Letter from Mass. teacher to Sandy Hook teachers
This letter was written by Sarah Redman, an 8th Grade English Teacher at Holten Richmond Middle School. She's a dear friend of 7News Anchor Sarah French. The letter was published in the Bristol Press. Redman wrote this powerful letter to the teachers of Sandy Hook Elementary School in Newtown, Conn.
In 2009, Redman witnessed the United States Holocaust Memorial Museum shooting. She was in the same position as many Sandy Hook teachers, trying to protect her children. Read her powerful letter below, as the teachers and children of Sandy Hook elementary begin classes in a new school:
Dear Sandy Hook teachers,
I am writing to simply lend my support and send my love. I am a teacher, and when I heard the news of your unfathomable loss last Friday, I was left stunned. What many people outside of education often have difficulty truly understanding, is the enormous sense of community we build within our classrooms, in the hallways, in the teachers’ room, in the office, on the playground, and in every other nook and cranny of our school building. It’s not simply a place of work; it’s our home. Schools are the most amazing and wonderful places of learning, music, laughter, amazement, wonder, friendship and family. I’m aching at the crime that was committed in the home you made for your students.
As you grieve the loss of so many magnificent lives, I want you to know that every teacher in this nation is behind you as you begin the most difficult work of your lives. Rebuilding your school community and reopening your doors for your students will not be easy. However, I know you will far exceed expectation, and the children of Sandy Hook will walk into their new home with the teachers they love standing proudly at the classroom door. You will lead them through circle time, establish the comfort of routine, puzzle their minds in math problems again, and read stories that will provide an escape from the reality of the world we live in. Their innocence may seem to be lost today, but I believe you will help them find it again. As educators we know that children are resilient. They will again giggle in the hallway, create masterpieces of art, send their excited fingers wiggling into the air when they think they have an answer, and once again they will feel safe within the walls of their school, their home. I know all of that to be true, because even though I don’t know any of you personally, you are teachers, and making the impossible possible is what you do best.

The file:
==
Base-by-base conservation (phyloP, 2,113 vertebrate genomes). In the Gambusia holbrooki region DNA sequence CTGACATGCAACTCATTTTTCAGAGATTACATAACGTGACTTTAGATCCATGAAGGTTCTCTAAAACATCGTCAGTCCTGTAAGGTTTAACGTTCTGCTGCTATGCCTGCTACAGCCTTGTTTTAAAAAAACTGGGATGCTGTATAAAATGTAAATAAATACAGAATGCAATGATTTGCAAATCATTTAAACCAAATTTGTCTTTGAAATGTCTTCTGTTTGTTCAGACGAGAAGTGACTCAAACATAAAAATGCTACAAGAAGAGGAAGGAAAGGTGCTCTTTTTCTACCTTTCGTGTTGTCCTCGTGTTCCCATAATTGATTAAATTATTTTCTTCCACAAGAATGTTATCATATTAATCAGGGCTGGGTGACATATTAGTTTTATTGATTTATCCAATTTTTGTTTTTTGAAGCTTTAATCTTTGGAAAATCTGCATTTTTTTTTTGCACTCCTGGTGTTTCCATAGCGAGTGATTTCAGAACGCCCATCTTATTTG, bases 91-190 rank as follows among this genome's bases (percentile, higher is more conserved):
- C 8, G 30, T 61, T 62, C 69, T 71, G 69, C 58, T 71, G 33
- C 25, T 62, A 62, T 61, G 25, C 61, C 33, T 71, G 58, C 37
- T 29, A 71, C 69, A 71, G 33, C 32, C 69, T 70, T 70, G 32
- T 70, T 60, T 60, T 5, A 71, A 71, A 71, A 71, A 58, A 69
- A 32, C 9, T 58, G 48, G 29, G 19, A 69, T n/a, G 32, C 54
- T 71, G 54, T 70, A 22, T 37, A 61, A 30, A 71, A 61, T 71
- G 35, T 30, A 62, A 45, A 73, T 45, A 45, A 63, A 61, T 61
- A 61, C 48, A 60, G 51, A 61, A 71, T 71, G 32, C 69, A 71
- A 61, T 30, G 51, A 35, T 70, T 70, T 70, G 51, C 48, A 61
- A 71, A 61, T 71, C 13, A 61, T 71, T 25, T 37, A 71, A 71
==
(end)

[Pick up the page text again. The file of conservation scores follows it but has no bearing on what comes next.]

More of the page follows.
On June 10, 2009 I was in the United States Memorial Holocaust Museum in Washington D.C. with my 8th grade students when a man entered the museum and shot and fatally injured a security guard. For twenty five long minutes I was hiding in a corner of the museum, unsure of what was happening, and trying to mask my own fear for the kids in my care. We were lucky to be evacuated to safety, and all of my students were physically unharmed; however, I will never forget the sounds of terror on that day, or the look of worry in my colleagues’ eyes as we waited patiently for our “good guys”. I can only imagine what you experienced last Friday and how you maintained your professionalism in order to reassure the children in your care that they would be all right. I was fortunate enough to emerge from that building to find my principal. I am sorry that your principal will not be there to hug you, and to tell you all that she wouldn’t have expected anything other than the heroism you showed your kids, and our nation, last Friday morning. I know her spirit will be with you when you return to your school and spark a love of learning in your students again.
I send you strength and encouragement as you begin to think about nurturing your school back to health. This experience is now a part of who you are as an educator. The losses you have to bear will shape every decision you make. I know this enormous grief and loss will not be in vain, and you will show all of us your heroism again, only this time it will be with your ability to facilitate healing. Twenty tiny angels are counting on you to continue to passionately teach and inspire all of their friends, and I know you are all up to the task. I love you Sandy Hook teachers. You make me proud to be an American educator.
All the hugs in the world,
A teacher in Massachusetts